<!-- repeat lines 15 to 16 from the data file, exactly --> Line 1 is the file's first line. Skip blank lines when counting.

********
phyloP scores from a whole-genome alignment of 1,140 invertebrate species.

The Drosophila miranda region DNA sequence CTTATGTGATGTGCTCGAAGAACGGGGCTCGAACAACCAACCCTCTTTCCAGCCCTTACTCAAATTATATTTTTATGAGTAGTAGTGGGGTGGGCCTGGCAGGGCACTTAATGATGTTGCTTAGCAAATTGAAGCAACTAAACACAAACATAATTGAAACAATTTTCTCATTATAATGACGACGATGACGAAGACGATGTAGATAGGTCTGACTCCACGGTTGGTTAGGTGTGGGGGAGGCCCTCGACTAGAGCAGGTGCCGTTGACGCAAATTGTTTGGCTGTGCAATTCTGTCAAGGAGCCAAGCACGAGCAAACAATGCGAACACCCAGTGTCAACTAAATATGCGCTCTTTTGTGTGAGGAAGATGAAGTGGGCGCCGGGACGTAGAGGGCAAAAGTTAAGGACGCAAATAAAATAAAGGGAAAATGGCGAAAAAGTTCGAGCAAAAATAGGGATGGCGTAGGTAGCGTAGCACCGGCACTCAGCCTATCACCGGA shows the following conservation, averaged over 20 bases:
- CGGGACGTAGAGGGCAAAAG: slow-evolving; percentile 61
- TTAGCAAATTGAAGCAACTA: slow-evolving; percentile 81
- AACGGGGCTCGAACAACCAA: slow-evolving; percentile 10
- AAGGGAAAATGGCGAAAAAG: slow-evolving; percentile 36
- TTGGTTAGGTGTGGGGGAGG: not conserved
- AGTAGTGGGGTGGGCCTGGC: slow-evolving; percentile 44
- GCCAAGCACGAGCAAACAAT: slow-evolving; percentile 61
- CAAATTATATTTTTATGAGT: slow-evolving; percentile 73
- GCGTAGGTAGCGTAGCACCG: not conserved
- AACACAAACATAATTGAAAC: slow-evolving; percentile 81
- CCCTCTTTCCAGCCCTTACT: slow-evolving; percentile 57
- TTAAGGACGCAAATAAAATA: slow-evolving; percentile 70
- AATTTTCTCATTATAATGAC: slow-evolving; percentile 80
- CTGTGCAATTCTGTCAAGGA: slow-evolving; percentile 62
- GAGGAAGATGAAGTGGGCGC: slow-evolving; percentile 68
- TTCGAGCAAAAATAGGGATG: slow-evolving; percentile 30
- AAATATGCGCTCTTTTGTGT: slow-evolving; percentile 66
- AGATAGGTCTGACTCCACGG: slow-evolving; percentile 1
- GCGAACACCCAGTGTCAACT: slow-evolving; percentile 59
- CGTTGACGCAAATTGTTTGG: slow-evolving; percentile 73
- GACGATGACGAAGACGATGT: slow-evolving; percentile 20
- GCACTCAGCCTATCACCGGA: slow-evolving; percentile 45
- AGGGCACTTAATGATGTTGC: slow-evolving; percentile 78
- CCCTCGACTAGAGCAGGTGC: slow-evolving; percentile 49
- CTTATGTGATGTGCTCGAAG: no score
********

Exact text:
- AATTTTCTCATTATAATGAC: slow-evolving; percentile 80
- CTGTGCAATTCTGTCAAGGA: slow-evolving; percentile 62